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Beatnik detective Sunny Pascal is an expert at two things: cocktails and finding trouble. And when the filming of John Huston’s The Night of the Iguana hits a few snags with its sexed-up, star- studded cast in a Puerto Vallarta paradise, producer Ray Stark brings Sunny in to chill out the set. But matters get tipsy when someone’s found deader than dead, shot down by a gun belonging to one of the cast members.
Now Sunny’s got to keep his Hollywood stars out of jail long enough for him to solve the case. But the trouble doesn’t stop with murder. The Mexican mafia and local newspapers wage a tension war against the hedonistic Americans, and if John Huston has anything to say about it, Sunny’s got to be the one to keep the show on the road. Only Sunny will be doing it his way: with a martini in one hand and a Colt in the other.
Prolific Mexican comic book writer and Turn of the Screw Award–winner F.G. Haghenbeck gives us the spins with Bitter Drink, a tense tale of crime, passion, and cocktails.
his dispute with you some other way.” Not the most reassuring words. Huston returned to his actors, and I was alone for a while. I could see in the jungle, beyond the thatched roof where my princess charming had awakened me, a group of Indians watching me with the same expression they’d no doubt had when they used to watch the Spaniards. You could see the question in their eyes: “What the fuck are you doing here?” They had been relegated to manual labor on the set, these former owners,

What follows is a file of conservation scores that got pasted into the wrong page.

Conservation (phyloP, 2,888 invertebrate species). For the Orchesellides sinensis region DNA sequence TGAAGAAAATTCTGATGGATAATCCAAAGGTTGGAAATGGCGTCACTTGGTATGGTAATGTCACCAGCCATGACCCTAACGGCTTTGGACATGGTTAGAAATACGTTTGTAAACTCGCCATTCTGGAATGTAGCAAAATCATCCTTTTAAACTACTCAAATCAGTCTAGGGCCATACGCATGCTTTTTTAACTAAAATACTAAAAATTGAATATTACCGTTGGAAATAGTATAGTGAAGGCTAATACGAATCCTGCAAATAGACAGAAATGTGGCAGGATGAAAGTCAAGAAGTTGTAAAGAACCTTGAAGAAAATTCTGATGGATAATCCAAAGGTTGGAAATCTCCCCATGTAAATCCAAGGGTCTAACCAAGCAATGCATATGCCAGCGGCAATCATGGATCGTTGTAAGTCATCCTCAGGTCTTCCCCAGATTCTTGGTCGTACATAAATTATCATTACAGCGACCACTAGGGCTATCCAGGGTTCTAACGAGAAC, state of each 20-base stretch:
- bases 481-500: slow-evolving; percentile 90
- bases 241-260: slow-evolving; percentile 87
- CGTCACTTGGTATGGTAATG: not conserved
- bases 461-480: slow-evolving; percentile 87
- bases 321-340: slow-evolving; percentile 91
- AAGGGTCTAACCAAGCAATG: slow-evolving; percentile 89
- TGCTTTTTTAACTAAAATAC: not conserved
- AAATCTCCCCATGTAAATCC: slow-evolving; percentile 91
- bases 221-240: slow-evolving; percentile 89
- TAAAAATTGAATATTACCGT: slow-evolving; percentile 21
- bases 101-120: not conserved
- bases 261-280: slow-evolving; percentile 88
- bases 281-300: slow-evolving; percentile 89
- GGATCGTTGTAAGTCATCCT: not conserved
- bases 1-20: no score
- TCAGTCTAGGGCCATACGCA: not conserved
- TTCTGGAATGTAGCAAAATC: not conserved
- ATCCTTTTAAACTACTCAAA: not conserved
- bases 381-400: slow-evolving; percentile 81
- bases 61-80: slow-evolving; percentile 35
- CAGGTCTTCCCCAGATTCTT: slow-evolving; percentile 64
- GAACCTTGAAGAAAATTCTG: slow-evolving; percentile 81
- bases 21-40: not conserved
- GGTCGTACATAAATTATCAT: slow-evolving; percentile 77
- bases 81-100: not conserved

pilots of World War II, since anyone who tries it gets bombed. To enhance the effect, down it in a single blow. __________________ After a shower at the hotel, I dressed, and loaded my gun. I was ready for my date. It was late at night when I went in search of transportation to Mismaloya. There wasn’t much action at the dock. No boats were running to my destination at this time of night. I asked around, trying to find someone, among the few drunken sailors I encountered, who’d rent me a boat
make it a big one, ’bout seven pounds.” He turned back to me as if we were old friends. “Anything else?” he asked, adding, “I think we’ll have enough on our plate with the fish; it’s to die for. If you want, we can order some empanadas as an appetizer.” “I’m good,” I said, as casually as I could muster. “Bring us an order of crab empanadas while we’re waiting for the fish. And since you’re on your way to the kitchen, another round for me and Mr. Pascal, here. We’re dehydrating in this heat.”
OUNCES LIGHT RUM COLA (USUALLY COKE) 2–3 DROPS LIME JUICE 1 LIME SLICE Serve one to two parts rum in a highball glass with plenty of ice. Fill the rest of the glass with cola. Add the drops of lime juice and stir. You can garnish with a slice of lime. One of Compay Segundo’s songs wouldn’t hurt, either. This drink was born during the Cuban War of Independence in 1895, when the American soldiers who fought against the Spanish army created it to toast their triumph, crying out “CUBA LIBRE!
interest, the others, their assistants, were recyclable. Liz Taylor wore a cotton robe that stuck to her perspiring body, and Richard Burton had completely unbuttoned his shirt against the oppressive heat. Behind them a retinue followed like a royal procession. They were accompanied by, among others, their agents Hugh French and Michael Wilding, Taylor’s first husband, now reduced to picking up after the horses in the parade. A man just a hair smaller than a concession stand stopped at the foot